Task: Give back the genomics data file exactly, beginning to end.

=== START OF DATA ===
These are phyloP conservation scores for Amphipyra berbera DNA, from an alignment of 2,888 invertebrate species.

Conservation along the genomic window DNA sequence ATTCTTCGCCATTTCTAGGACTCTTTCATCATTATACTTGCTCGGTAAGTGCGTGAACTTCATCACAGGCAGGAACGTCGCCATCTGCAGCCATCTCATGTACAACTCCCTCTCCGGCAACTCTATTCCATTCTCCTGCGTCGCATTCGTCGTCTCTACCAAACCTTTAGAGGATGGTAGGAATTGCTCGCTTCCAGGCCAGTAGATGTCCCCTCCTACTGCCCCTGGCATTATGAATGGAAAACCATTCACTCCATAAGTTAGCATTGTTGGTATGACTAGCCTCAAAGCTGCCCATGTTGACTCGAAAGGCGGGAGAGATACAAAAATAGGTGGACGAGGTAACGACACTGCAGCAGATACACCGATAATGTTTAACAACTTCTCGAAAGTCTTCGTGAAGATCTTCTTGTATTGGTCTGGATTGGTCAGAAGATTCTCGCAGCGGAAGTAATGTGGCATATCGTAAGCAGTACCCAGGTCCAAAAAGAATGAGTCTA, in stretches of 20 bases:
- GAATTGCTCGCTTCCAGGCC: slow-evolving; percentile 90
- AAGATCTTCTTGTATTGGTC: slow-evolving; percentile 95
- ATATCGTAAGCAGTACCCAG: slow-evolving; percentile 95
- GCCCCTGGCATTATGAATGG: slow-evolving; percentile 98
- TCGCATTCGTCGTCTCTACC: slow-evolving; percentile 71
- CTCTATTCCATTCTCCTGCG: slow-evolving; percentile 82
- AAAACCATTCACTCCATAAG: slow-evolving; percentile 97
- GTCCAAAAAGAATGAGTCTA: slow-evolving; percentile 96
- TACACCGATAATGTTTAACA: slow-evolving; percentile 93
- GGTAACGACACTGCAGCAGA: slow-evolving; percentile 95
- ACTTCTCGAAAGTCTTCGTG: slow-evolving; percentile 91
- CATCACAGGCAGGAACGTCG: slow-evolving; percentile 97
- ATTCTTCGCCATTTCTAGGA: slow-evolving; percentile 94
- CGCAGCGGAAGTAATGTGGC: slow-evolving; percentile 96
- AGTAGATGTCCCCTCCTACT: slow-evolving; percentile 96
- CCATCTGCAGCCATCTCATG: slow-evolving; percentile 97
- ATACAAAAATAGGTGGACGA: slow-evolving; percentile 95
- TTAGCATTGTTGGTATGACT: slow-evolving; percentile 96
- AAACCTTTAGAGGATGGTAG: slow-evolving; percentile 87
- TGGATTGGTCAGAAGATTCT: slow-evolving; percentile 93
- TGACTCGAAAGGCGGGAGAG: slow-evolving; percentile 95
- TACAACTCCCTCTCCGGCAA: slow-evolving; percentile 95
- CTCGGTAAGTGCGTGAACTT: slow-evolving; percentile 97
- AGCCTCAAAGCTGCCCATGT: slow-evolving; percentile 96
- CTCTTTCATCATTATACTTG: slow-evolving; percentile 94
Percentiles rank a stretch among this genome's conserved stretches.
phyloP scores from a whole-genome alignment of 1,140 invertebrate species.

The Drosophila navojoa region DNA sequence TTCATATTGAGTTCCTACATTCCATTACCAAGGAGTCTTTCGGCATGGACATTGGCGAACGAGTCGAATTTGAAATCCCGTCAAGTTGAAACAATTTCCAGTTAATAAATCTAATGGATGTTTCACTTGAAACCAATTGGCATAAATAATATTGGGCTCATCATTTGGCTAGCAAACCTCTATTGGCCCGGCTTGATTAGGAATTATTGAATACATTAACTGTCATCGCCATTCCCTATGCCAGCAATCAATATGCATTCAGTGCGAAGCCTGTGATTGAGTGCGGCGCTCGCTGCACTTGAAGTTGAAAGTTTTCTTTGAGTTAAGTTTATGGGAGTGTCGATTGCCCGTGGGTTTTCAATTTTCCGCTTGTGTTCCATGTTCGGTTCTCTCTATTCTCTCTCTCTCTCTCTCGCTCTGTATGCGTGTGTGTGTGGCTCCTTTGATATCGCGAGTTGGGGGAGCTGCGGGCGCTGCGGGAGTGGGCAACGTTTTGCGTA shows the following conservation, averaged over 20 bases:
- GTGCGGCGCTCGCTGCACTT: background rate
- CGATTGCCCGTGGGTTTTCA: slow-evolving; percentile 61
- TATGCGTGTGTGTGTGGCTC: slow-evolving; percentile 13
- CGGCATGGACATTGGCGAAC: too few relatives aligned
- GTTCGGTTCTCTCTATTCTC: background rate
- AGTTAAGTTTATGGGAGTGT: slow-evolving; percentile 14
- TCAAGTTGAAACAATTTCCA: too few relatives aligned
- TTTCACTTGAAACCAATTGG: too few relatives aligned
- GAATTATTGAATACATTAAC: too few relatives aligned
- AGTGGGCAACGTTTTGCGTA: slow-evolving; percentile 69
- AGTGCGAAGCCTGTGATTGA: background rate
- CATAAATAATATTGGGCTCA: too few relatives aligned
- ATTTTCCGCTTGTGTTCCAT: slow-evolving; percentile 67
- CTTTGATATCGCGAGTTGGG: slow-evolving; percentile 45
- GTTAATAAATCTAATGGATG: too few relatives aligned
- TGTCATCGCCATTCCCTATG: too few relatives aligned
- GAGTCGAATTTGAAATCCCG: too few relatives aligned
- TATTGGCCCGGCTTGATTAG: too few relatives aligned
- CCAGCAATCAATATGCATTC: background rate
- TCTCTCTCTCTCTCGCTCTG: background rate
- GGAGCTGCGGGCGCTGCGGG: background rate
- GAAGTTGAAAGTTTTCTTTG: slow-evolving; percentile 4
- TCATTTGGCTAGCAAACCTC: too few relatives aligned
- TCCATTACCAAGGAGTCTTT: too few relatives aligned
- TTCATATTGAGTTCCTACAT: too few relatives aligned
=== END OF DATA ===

These are phyloP conservation scores for Amphipyra berbera DNA, from an alignment of 2,888 invertebrate species.

Conservation along the genomic window DNA sequence ATTCTTCGCCATTTCTAGGACTCTTTCATCATTATACTTGCTCGGTAAGTGCGTGAACTTCATCACAGGCAGGAACGTCGCCATCTGCAGCCATCTCATGTACAACTCCCTCTCCGGCAACTCTATTCCATTCTCCTGCGTCGCATTCGTCGTCTCTACCAAACCTTTAGAGGATGGTAGGAATTGCTCGCTTCCAGGCCAGTAGATGTCCCCTCCTACTGCCCCTGGCATTATGAATGGAAAACCATTCACTCCATAAGTTAGCATTGTTGGTATGACTAGCCTCAAAGCTGCCCATGTTGACTCGAAAGGCGGGAGAGATACAAAAATAGGTGGACGAGGTAACGACACTGCAGCAGATACACCGATAATGTTTAACAACTTCTCGAAAGTCTTCGTGAAGATCTTCTTGTATTGGTCTGGATTGGTCAGAAGATTCTCGCAGCGGAAGTAATGTGGCATATCGTAAGCAGTACCCAGGTCCAAAAAGAATGAGTCTA, in stretches of 20 bases:
- GAATTGCTCGCTTCCAGGCC: slow-evolving; percentile 90
- AAGATCTTCTTGTATTGGTC: slow-evolving; percentile 95
- ATATCGTAAGCAGTACCCAG: slow-evolving; percentile 95
- GCCCCTGGCATTATGAATGG: slow-evolving; percentile 98
- TCGCATTCGTCGTCTCTACC: slow-evolving; percentile 71
- CTCTATTCCATTCTCCTGCG: slow-evolving; percentile 82
- AAAACCATTCACTCCATAAG: slow-evolving; percentile 97
- GTCCAAAAAGAATGAGTCTA: slow-evolving; percentile 96
- TACACCGATAATGTTTAACA: slow-evolving; percentile 93
- GGTAACGACACTGCAGCAGA: slow-evolving; percentile 95
- ACTTCTCGAAAGTCTTCGTG: slow-evolving; percentile 91
- CATCACAGGCAGGAACGTCG: slow-evolving; percentile 97
- ATTCTTCGCCATTTCTAGGA: slow-evolving; percentile 94
- CGCAGCGGAAGTAATGTGGC: slow-evolving; percentile 96
- AGTAGATGTCCCCTCCTACT: slow-evolving; percentile 96
- CCATCTGCAGCCATCTCATG: slow-evolving; percentile 97
- ATACAAAAATAGGTGGACGA: slow-evolving; percentile 95
- TTAGCATTGTTGGTATGACT: slow-evolving; percentile 96
- AAACCTTTAGAGGATGGTAG: slow-evolving; percentile 87
- TGGATTGGTCAGAAGATTCT: slow-evolving; percentile 93
- TGACTCGAAAGGCGGGAGAG: slow-evolving; percentile 95
- TACAACTCCCTCTCCGGCAA: slow-evolving; percentile 95
- CTCGGTAAGTGCGTGAACTT: slow-evolving; percentile 97
- AGCCTCAAAGCTGCCCATGT: slow-evolving; percentile 96
- CTCTTTCATCATTATACTTG: slow-evolving; percentile 94
Percentiles rank a stretch among this genome's conserved stretches.
phyloP scores from a whole-genome alignment of 1,140 invertebrate species.

The Drosophila navojoa region DNA sequence TTCATATTGAGTTCCTACATTCCATTACCAAGGAGTCTTTCGGCATGGACATTGGCGAACGAGTCGAATTTGAAATCCCGTCAAGTTGAAACAATTTCCAGTTAATAAATCTAATGGATGTTTCACTTGAAACCAATTGGCATAAATAATATTGGGCTCATCATTTGGCTAGCAAACCTCTATTGGCCCGGCTTGATTAGGAATTATTGAATACATTAACTGTCATCGCCATTCCCTATGCCAGCAATCAATATGCATTCAGTGCGAAGCCTGTGATTGAGTGCGGCGCTCGCTGCACTTGAAGTTGAAAGTTTTCTTTGAGTTAAGTTTATGGGAGTGTCGATTGCCCGTGGGTTTTCAATTTTCCGCTTGTGTTCCATGTTCGGTTCTCTCTATTCTCTCTCTCTCTCTCTCGCTCTGTATGCGTGTGTGTGTGGCTCCTTTGATATCGCGAGTTGGGGGAGCTGCGGGCGCTGCGGGAGTGGGCAACGTTTTGCGTA shows the following conservation, averaged over 20 bases:
- GTGCGGCGCTCGCTGCACTT: background rate
- CGATTGCCCGTGGGTTTTCA: slow-evolving; percentile 61
- TATGCGTGTGTGTGTGGCTC: slow-evolving; percentile 13
- CGGCATGGACATTGGCGAAC: too few relatives aligned
- GTTCGGTTCTCTCTATTCTC: background rate
- AGTTAAGTTTATGGGAGTGT: slow-evolving; percentile 14
- TCAAGTTGAAACAATTTCCA: too few relatives aligned
- TTTCACTTGAAACCAATTGG: too few relatives aligned
- GAATTATTGAATACATTAAC: too few relatives aligned
- AGTGGGCAACGTTTTGCGTA: slow-evolving; percentile 69
- AGTGCGAAGCCTGTGATTGA: background rate
- CATAAATAATATTGGGCTCA: too few relatives aligned
- ATTTTCCGCTTGTGTTCCAT: slow-evolving; percentile 67
- CTTTGATATCGCGAGTTGGG: slow-evolving; percentile 45
- GTTAATAAATCTAATGGATG: too few relatives aligned
- TGTCATCGCCATTCCCTATG: too few relatives aligned
- GAGTCGAATTTGAAATCCCG: too few relatives aligned
- TATTGGCCCGGCTTGATTAG: too few relatives aligned
- CCAGCAATCAATATGCATTC: background rate
- TCTCTCTCTCTCTCGCTCTG: background rate
- GGAGCTGCGGGCGCTGCGGG: background rate
- GAAGTTGAAAGTTTTCTTTG: slow-evolving; percentile 4
- TCATTTGGCTAGCAAACCTC: too few relatives aligned
- TCCATTACCAAGGAGTCTTT: too few relatives aligned
- TTCATATTGAGTTCCTACAT: too few relatives aligned